At least 10 posts defending aspects of the Christian worldview totaling at least 3,000 words on “hostile” websites
For another course (AP 410), students have to
provide at least 10 posts defending ID that you’ve made on “hostile” websites, the posts totalling 2,000 words, along with the URLs (i.e., web links) to each post (worth 20% of your grade).
Now what’s problematic here isn’t that Dembski is encouraging students to post on “hostile” sites, it is that the assignment doesn’t force the students to engage with their critics in any way. Instead, all the student has to do is cut and paste some text, save the url, and pass it on to Dembski. Money in the bank.
Those of us who use discussion forums and webboards in our teaching know that if any value is to be gained from the exercise students must engage with each other and respond to claims while defending their own through a series of engagements. It is such long-term engagement that is profitable not “drive-by posting”.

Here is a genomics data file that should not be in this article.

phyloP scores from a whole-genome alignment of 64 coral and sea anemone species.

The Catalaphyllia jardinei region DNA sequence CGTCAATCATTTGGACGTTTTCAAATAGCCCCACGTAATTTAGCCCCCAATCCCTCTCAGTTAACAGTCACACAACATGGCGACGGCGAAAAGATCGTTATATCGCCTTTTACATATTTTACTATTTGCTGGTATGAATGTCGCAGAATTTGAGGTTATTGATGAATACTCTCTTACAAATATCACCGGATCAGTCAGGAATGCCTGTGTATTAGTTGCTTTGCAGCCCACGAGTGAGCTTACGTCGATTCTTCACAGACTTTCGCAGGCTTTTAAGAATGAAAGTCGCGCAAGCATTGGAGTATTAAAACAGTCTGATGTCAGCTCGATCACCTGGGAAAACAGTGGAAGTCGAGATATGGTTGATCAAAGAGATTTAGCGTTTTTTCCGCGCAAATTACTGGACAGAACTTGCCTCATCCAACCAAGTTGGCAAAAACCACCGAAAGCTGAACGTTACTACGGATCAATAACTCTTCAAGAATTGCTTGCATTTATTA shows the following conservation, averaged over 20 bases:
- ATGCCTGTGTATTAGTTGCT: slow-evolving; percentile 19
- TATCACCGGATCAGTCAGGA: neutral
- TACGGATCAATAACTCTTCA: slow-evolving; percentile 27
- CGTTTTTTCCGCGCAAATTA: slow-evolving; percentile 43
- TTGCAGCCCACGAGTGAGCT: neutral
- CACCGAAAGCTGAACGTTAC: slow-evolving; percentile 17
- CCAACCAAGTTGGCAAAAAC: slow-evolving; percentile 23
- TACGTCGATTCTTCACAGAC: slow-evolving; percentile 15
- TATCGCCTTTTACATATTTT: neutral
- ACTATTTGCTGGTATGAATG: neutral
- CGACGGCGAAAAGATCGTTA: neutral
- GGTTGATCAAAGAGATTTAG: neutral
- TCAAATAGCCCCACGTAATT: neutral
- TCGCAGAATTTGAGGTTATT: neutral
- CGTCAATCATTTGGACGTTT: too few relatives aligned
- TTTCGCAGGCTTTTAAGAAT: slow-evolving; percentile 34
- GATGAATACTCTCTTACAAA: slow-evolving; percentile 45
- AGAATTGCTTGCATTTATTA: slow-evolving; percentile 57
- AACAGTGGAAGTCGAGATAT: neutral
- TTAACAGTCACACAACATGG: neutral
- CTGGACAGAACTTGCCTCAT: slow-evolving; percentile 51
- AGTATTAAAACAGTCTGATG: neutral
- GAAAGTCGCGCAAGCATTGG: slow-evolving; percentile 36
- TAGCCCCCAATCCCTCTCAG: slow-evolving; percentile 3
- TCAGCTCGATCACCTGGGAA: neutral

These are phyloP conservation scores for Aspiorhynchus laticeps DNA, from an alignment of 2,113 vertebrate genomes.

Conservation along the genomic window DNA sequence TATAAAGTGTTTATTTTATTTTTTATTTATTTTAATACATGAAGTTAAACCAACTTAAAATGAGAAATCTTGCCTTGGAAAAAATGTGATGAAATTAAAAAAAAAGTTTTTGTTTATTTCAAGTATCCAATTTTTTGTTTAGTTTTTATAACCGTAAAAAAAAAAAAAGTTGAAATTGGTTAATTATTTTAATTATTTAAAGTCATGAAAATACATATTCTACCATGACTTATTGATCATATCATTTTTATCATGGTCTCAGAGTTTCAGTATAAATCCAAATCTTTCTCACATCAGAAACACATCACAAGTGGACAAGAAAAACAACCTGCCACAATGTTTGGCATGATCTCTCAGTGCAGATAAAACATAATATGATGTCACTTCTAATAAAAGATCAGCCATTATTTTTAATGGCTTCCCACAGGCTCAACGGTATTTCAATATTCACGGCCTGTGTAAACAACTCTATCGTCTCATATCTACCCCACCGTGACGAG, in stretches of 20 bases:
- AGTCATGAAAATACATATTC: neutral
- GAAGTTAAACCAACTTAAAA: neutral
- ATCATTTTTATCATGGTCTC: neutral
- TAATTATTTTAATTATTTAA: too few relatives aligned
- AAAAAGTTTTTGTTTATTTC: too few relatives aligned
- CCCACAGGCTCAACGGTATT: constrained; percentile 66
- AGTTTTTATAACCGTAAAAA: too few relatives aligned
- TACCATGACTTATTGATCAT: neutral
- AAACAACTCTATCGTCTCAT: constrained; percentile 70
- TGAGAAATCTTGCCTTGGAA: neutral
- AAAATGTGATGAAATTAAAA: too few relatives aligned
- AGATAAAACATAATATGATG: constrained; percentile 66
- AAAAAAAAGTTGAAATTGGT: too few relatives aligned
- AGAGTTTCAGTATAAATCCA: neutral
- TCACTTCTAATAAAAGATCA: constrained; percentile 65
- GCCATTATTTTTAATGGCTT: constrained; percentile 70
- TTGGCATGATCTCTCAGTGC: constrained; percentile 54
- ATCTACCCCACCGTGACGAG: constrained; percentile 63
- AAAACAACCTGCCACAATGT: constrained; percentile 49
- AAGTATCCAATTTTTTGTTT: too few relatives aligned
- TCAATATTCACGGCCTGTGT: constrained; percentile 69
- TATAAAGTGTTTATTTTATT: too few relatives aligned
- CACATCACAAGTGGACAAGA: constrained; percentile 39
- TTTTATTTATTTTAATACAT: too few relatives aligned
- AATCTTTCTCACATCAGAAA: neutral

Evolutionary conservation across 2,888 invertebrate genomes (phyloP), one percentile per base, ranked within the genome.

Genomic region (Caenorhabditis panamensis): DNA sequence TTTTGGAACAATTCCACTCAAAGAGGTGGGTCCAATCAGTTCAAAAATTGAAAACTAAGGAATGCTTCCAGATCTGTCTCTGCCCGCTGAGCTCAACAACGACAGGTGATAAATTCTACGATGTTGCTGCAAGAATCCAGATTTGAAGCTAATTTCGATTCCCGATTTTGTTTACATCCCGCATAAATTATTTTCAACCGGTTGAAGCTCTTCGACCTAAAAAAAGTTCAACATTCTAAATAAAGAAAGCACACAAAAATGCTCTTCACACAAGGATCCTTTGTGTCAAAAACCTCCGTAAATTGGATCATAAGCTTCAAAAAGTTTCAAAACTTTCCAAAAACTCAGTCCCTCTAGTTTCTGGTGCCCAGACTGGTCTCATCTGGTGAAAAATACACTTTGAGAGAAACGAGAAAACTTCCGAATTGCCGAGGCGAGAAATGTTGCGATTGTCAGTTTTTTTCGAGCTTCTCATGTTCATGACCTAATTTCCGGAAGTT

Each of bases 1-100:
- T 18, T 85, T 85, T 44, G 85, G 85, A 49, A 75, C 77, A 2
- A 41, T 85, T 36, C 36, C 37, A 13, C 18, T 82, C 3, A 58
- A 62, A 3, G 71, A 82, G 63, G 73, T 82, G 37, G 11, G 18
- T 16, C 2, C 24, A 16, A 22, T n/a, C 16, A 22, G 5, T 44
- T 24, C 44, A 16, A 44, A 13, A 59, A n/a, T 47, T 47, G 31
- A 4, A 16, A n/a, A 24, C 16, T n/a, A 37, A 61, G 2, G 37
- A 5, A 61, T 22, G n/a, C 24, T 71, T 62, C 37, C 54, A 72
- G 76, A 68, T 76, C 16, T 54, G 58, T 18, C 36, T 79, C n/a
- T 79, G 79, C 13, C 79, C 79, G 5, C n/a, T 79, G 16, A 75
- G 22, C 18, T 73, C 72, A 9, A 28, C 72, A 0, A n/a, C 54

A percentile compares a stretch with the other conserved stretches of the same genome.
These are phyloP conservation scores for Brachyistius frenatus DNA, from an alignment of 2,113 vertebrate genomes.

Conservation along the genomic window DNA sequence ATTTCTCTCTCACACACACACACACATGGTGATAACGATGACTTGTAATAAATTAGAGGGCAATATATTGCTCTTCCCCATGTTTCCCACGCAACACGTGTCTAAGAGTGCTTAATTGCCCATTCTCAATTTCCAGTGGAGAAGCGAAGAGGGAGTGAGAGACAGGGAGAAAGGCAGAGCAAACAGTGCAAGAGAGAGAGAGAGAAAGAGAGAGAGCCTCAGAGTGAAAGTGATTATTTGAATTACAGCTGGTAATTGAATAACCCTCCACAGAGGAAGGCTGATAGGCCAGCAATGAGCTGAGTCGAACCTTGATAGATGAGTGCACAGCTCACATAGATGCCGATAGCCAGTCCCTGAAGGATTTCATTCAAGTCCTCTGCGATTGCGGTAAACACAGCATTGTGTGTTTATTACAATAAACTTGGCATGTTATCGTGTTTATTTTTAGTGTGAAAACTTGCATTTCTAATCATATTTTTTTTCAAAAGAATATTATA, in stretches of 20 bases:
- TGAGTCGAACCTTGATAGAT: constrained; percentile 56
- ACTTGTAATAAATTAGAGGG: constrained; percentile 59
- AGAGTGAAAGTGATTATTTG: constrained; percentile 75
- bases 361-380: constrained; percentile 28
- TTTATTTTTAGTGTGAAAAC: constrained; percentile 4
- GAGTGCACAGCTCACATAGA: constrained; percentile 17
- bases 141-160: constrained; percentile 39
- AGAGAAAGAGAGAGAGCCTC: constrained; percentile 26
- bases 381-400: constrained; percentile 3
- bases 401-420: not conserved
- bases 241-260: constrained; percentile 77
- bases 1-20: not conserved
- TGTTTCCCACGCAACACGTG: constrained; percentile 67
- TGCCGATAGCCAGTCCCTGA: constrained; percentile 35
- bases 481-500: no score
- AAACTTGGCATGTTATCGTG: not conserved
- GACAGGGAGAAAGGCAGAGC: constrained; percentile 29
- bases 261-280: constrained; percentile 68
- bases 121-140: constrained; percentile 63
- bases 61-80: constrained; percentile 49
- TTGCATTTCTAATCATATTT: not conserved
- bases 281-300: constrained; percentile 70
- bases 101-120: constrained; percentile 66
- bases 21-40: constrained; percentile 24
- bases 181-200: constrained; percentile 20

In short, my objection is not that Dembski’s students are posting on “hostile” sites, it’s that he is not doing anything pedagogically useful by encouraging them to do so. Dembski appears to be as good a teacher as he is a mathematician or theologian.
Update (8/11): Joel Borofsky, Dembski’s former TA, tries to defend his master but completely ignores the sort of argument I’m making and instead wikers on about what he sees as argumentative fallacies. Come on Joel, defend Dembski’s pedagogy …